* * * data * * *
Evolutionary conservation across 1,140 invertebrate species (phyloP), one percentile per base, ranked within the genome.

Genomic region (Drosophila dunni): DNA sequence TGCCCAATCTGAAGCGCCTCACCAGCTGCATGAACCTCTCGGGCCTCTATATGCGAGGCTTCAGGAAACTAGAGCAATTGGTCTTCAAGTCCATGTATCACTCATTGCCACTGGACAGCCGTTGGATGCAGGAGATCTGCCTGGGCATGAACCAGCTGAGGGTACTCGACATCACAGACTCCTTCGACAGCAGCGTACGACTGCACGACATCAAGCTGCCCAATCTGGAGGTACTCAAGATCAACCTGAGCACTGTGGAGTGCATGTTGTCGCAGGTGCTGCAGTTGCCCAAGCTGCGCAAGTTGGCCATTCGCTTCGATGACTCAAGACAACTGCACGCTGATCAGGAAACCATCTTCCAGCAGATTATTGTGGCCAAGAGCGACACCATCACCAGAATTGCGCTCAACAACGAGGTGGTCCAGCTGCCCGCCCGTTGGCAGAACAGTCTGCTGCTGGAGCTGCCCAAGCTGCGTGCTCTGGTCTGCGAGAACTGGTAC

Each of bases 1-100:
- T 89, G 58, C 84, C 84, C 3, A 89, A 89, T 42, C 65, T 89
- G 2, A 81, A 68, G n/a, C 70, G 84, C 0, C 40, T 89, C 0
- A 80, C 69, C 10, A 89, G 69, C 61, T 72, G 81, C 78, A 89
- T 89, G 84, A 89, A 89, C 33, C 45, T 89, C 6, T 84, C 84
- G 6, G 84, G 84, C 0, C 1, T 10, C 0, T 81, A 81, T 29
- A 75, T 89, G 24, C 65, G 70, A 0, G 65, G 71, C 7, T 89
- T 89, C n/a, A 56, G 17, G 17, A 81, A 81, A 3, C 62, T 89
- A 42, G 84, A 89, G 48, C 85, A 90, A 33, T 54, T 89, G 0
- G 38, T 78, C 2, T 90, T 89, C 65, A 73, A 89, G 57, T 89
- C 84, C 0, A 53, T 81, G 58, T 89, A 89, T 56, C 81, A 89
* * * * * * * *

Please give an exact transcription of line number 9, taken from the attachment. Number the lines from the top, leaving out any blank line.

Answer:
- A 75, T 89, G 24, C 65, G 70, A 0, G 65, G 71, C 7, T 89